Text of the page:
Roofing Architecture Design Concepts

Ian Mutuli
Updated on
Ian Mutuli

Ian Mutuli

Founder and Managing Editor of Archute. He is also a graduate architect from The University of Nairobi, Kenya.
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A roof is part of the envelope of your home or commercial property. It is the top covering, consisting of all the materials used to put it up, and the additional elements used to support it on the walls of the house.

This element is essential in providing your property with protection from weather elements such as rainfall, snow, extreme temperatures, and sunlight.

You Might Be Interested In: Mexican Thatch Roof

Various roofing designs have been used in the past, and over the years, these design concepts have been altered and improved to optimize the functionality of this vital construction element, as well as its aesthetic value when installed on buildings.

Knowing the roofing style that you want is very important when it comes to choosing what roofing material will work best for your property.

Besides, it can go a long way into enhancing the value of your entire piece of real estate.

What Are the Common Types of Roof Designs?

What are these different roofing styles, designs, and shapes that we keep mentioning? Catch the most common ones:

1. Gable Roofs

These are some of the most common roofing designs in the U.S. Also known as pitched or peaked roof, it consists of two sections that slope in opposite directions. The highest horizontal edges of these two sections meet to form a ridge.

Gable roofs shed water and snow easily. They also provide ample space for the attic or vaulted ceiling and provide for proper ventilation. On the flip side, they have a high risk of collapsing in high wind and strong hurricane areas.

Gable roofs can be covered with virtually any type of roofing material, including metal, asphalt shingles, or clay roofing tiles.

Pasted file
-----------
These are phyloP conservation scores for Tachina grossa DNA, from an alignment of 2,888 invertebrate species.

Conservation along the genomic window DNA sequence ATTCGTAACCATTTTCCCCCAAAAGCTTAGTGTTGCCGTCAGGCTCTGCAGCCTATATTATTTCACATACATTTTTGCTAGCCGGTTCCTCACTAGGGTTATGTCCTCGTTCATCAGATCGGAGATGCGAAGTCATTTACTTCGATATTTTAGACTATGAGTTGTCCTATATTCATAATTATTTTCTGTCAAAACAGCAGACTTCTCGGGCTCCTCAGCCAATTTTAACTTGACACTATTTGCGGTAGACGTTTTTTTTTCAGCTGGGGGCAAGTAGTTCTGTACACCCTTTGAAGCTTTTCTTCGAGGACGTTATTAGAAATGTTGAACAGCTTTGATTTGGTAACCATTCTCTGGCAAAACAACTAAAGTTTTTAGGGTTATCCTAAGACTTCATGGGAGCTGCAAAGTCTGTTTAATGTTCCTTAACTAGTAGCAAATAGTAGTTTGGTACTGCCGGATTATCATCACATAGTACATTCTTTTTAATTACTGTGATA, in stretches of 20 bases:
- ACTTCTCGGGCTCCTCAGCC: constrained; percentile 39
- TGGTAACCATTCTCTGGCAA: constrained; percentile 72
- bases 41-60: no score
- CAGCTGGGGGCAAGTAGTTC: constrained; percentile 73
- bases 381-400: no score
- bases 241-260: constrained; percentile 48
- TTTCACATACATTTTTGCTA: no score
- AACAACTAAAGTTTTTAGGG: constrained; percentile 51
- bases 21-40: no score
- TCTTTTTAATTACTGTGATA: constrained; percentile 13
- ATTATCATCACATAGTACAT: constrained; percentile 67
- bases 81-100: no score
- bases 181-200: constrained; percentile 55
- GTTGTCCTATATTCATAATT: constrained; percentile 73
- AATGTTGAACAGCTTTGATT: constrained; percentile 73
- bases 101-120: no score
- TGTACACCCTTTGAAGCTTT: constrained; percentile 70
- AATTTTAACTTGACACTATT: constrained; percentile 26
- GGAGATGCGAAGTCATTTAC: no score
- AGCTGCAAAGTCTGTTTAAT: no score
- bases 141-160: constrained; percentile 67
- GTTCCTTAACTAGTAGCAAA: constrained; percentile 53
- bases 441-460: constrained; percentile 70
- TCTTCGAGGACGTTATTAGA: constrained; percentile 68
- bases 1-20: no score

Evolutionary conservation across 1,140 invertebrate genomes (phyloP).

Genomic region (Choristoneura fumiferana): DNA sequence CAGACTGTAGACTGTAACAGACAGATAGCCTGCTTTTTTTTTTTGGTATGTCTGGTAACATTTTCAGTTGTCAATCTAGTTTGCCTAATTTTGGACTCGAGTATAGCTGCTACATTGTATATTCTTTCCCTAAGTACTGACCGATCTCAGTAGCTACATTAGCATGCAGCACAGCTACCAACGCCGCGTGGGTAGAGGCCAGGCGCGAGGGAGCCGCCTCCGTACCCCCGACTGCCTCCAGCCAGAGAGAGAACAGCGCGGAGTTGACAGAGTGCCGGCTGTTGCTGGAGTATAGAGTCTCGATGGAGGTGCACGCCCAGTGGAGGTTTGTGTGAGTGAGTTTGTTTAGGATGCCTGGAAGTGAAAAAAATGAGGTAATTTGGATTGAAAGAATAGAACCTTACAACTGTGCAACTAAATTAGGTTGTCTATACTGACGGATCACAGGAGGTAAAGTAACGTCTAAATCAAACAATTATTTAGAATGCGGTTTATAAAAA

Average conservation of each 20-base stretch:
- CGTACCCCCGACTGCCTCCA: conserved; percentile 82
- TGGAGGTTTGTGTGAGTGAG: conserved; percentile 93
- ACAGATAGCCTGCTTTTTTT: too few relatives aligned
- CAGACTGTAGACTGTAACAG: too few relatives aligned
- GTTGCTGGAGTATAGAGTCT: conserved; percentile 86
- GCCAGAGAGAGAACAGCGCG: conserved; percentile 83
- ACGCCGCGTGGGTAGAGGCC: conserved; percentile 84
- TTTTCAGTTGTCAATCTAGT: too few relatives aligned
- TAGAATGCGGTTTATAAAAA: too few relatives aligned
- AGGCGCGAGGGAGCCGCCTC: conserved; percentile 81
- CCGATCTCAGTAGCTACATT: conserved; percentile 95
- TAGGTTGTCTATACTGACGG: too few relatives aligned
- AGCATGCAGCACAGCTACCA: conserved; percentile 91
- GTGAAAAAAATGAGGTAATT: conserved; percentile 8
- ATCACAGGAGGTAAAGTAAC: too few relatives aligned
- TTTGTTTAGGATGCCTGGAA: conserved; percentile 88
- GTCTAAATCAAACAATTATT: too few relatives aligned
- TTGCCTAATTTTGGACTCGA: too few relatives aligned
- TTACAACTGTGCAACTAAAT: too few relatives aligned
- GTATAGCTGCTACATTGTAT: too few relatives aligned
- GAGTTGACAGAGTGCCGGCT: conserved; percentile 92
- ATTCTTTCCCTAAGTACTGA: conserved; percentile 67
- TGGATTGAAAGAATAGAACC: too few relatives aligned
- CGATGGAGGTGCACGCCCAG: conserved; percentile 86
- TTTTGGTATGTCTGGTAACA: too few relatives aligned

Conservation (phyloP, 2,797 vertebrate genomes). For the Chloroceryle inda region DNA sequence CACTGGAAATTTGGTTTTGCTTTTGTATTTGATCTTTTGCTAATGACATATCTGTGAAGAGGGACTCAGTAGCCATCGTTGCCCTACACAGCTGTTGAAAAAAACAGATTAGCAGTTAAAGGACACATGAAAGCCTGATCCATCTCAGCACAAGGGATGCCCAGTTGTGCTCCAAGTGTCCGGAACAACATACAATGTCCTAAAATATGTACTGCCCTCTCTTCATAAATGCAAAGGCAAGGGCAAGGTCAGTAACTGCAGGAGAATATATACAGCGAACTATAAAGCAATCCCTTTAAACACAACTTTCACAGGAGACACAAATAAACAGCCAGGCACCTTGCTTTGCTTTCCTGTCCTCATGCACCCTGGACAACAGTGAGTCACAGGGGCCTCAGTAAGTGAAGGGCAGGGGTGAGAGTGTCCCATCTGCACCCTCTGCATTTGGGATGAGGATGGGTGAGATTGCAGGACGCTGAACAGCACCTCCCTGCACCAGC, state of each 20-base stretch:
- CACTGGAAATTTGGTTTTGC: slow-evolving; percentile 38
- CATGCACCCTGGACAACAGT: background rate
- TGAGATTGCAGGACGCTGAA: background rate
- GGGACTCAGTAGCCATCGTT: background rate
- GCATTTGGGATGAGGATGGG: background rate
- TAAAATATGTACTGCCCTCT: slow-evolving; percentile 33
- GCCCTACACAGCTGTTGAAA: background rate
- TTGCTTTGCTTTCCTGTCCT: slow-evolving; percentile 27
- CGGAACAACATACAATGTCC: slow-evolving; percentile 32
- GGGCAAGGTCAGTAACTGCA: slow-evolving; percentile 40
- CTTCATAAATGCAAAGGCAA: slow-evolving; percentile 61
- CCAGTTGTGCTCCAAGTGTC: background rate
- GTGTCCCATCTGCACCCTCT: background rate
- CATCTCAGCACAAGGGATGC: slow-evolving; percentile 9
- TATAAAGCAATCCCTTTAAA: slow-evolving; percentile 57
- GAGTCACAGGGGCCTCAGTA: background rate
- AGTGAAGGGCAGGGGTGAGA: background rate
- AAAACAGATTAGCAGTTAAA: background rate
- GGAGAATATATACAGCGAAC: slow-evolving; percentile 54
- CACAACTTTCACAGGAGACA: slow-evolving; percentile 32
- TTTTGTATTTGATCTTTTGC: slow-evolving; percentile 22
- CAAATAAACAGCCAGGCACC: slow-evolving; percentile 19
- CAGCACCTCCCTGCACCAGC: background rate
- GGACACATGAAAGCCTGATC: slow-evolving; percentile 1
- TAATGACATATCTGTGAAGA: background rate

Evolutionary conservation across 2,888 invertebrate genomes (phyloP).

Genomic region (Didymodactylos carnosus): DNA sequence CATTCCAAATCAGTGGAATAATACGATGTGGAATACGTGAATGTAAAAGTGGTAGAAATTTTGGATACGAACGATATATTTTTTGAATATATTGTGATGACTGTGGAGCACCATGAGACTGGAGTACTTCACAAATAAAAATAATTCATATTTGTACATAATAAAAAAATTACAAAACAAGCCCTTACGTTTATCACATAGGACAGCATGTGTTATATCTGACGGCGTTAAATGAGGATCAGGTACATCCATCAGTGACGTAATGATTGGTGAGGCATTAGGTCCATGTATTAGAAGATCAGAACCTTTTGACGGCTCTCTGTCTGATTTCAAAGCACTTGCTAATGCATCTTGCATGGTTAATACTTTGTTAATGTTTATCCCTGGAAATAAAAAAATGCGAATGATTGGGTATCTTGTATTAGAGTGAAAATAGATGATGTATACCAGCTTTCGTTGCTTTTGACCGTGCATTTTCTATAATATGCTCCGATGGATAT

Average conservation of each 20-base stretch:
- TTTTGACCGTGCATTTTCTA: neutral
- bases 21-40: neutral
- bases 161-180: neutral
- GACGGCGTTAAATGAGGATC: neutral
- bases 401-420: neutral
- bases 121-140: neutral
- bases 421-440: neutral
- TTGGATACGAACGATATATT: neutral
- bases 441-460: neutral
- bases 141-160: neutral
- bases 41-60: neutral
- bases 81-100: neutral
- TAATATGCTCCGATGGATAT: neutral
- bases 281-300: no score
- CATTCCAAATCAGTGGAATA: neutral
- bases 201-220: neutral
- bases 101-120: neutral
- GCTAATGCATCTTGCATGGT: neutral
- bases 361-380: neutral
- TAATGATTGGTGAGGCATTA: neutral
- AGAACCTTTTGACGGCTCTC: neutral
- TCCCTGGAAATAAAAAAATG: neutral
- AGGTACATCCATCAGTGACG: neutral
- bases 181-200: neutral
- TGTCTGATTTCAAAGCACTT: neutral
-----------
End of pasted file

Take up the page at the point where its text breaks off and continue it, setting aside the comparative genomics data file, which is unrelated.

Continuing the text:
Check out this guide on how to shingle a roof yourself.

There are various types of gable roofs:

a. Side Gable

This is the most basic type of gable roof. It has two sides that are equal in size, pitched at an angle, and opposite one another.

These two panels have one edge each meeting at the highest mid-point of the building to form a ridge.

The triangular section can either be left open (open gable) or it can be enclosed using the material used to construct the wall underneath it (boxed gable).

Image by Lili Kovac on Unsplash

b. Front Gable

This is a gable design concept common with colonial-style houses. The gable section is placed at the entrance of the house.

c. Crossed Gable

This is a roofing design created by the intersection of two gable roofs at a right angle. The two ridges of these roofs are perpendicular to one another.

Their pitches, lengths, or heights may be the same or different depending on the design of the house and the owner's personal preferences.

d. Dutch Gable

This design concept is brought about by the architectural fusion of a gable and a hip roof (discussed in the next section of this article). The gable roof is constructed on top of the hip roof. This design creates more space. It is also beautiful to look at.